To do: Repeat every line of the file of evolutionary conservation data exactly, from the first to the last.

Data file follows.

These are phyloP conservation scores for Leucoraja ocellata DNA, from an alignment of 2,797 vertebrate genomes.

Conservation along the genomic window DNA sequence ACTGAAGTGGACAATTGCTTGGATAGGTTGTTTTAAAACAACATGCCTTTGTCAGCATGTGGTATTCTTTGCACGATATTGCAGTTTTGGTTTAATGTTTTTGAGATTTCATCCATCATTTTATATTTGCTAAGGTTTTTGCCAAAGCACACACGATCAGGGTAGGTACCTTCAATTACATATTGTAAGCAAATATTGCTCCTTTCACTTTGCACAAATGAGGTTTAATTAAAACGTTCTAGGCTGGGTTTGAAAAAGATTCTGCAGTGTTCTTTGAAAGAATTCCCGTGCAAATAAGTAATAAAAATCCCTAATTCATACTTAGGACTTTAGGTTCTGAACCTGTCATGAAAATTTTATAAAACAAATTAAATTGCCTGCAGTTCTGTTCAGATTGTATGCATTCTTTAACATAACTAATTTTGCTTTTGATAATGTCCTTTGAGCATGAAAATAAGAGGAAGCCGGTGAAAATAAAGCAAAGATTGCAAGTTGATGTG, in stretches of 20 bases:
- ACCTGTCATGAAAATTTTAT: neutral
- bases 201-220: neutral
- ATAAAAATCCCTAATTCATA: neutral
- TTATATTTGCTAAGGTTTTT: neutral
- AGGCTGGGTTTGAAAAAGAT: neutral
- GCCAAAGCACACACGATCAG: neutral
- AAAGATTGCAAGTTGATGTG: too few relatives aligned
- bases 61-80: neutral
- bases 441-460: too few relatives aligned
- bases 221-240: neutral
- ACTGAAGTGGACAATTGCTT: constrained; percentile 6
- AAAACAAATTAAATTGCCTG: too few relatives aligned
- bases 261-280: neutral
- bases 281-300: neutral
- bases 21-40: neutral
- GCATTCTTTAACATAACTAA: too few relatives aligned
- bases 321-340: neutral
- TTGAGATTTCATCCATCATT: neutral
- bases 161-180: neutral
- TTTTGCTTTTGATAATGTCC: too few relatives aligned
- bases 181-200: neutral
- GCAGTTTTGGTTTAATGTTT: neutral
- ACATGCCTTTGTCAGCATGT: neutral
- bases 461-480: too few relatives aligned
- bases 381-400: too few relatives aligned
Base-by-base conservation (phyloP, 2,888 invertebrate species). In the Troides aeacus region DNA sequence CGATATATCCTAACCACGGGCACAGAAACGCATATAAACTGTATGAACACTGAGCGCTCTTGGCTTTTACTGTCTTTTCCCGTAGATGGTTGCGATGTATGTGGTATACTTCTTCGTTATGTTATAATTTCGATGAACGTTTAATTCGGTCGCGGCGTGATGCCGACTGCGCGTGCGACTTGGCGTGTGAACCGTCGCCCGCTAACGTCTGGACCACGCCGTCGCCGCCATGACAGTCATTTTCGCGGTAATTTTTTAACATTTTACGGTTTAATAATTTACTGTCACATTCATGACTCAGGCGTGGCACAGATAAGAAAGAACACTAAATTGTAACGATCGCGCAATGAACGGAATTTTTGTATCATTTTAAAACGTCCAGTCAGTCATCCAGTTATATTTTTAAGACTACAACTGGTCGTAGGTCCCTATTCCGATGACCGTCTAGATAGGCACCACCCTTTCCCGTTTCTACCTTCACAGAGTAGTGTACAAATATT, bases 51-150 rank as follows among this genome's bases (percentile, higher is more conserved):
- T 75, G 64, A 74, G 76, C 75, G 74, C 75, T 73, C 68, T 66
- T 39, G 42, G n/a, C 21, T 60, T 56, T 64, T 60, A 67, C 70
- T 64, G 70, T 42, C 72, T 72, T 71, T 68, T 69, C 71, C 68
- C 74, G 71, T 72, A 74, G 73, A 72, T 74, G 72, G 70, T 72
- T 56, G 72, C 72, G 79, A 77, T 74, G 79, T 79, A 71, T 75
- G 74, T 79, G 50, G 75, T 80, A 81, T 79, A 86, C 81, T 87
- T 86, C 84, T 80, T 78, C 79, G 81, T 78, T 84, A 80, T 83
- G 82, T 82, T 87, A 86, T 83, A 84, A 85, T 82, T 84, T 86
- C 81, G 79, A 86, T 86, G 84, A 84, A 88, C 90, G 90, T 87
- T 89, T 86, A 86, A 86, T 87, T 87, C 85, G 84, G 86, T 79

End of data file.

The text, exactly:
These are phyloP conservation scores for Leucoraja ocellata DNA, from an alignment of 2,797 vertebrate genomes.

Conservation along the genomic window DNA sequence ACTGAAGTGGACAATTGCTTGGATAGGTTGTTTTAAAACAACATGCCTTTGTCAGCATGTGGTATTCTTTGCACGATATTGCAGTTTTGGTTTAATGTTTTTGAGATTTCATCCATCATTTTATATTTGCTAAGGTTTTTGCCAAAGCACACACGATCAGGGTAGGTACCTTCAATTACATATTGTAAGCAAATATTGCTCCTTTCACTTTGCACAAATGAGGTTTAATTAAAACGTTCTAGGCTGGGTTTGAAAAAGATTCTGCAGTGTTCTTTGAAAGAATTCCCGTGCAAATAAGTAATAAAAATCCCTAATTCATACTTAGGACTTTAGGTTCTGAACCTGTCATGAAAATTTTATAAAACAAATTAAATTGCCTGCAGTTCTGTTCAGATTGTATGCATTCTTTAACATAACTAATTTTGCTTTTGATAATGTCCTTTGAGCATGAAAATAAGAGGAAGCCGGTGAAAATAAAGCAAAGATTGCAAGTTGATGTG, in stretches of 20 bases:
- ACCTGTCATGAAAATTTTAT: neutral
- bases 201-220: neutral
- ATAAAAATCCCTAATTCATA: neutral
- TTATATTTGCTAAGGTTTTT: neutral
- AGGCTGGGTTTGAAAAAGAT: neutral
- GCCAAAGCACACACGATCAG: neutral
- AAAGATTGCAAGTTGATGTG: too few relatives aligned
- bases 61-80: neutral
- bases 441-460: too few relatives aligned
- bases 221-240: neutral
- ACTGAAGTGGACAATTGCTT: constrained; percentile 6
- AAAACAAATTAAATTGCCTG: too few relatives aligned
- bases 261-280: neutral
- bases 281-300: neutral
- bases 21-40: neutral
- GCATTCTTTAACATAACTAA: too few relatives aligned
- bases 321-340: neutral
- TTGAGATTTCATCCATCATT: neutral
- bases 161-180: neutral
- TTTTGCTTTTGATAATGTCC: too few relatives aligned
- bases 181-200: neutral
- GCAGTTTTGGTTTAATGTTT: neutral
- ACATGCCTTTGTCAGCATGT: neutral
- bases 461-480: too few relatives aligned
- bases 381-400: too few relatives aligned
Base-by-base conservation (phyloP, 2,888 invertebrate species). In the Troides aeacus region DNA sequence CGATATATCCTAACCACGGGCACAGAAACGCATATAAACTGTATGAACACTGAGCGCTCTTGGCTTTTACTGTCTTTTCCCGTAGATGGTTGCGATGTATGTGGTATACTTCTTCGTTATGTTATAATTTCGATGAACGTTTAATTCGGTCGCGGCGTGATGCCGACTGCGCGTGCGACTTGGCGTGTGAACCGTCGCCCGCTAACGTCTGGACCACGCCGTCGCCGCCATGACAGTCATTTTCGCGGTAATTTTTTAACATTTTACGGTTTAATAATTTACTGTCACATTCATGACTCAGGCGTGGCACAGATAAGAAAGAACACTAAATTGTAACGATCGCGCAATGAACGGAATTTTTGTATCATTTTAAAACGTCCAGTCAGTCATCCAGTTATATTTTTAAGACTACAACTGGTCGTAGGTCCCTATTCCGATGACCGTCTAGATAGGCACCACCCTTTCCCGTTTCTACCTTCACAGAGTAGTGTACAAATATT, bases 51-150 rank as follows among this genome's bases (percentile, higher is more conserved):
- T 75, G 64, A 74, G 76, C 75, G 74, C 75, T 73, C 68, T 66
- T 39, G 42, G n/a, C 21, T 60, T 56, T 64, T 60, A 67, C 70
- T 64, G 70, T 42, C 72, T 72, T 71, T 68, T 69, C 71, C 68
- C 74, G 71, T 72, A 74, G 73, A 72, T 74, G 72, G 70, T 72
- T 56, G 72, C 72, G 79, A 77, T 74, G 79, T 79, A 71, T 75
- G 74, T 79, G 50, G 75, T 80, A 81, T 79, A 86, C 81, T 87
- T 86, C 84, T 80, T 78, C 79, G 81, T 78, T 84, A 80, T 83
- G 82, T 82, T 87, A 86, T 83, A 84, A 85, T 82, T 84, T 86
- C 81, G 79, A 86, T 86, G 84, A 84, A 88, C 90, G 90, T 87
- T 89, T 86, A 86, A 86, T 87, T 87, C 85, G 84, G 86, T 79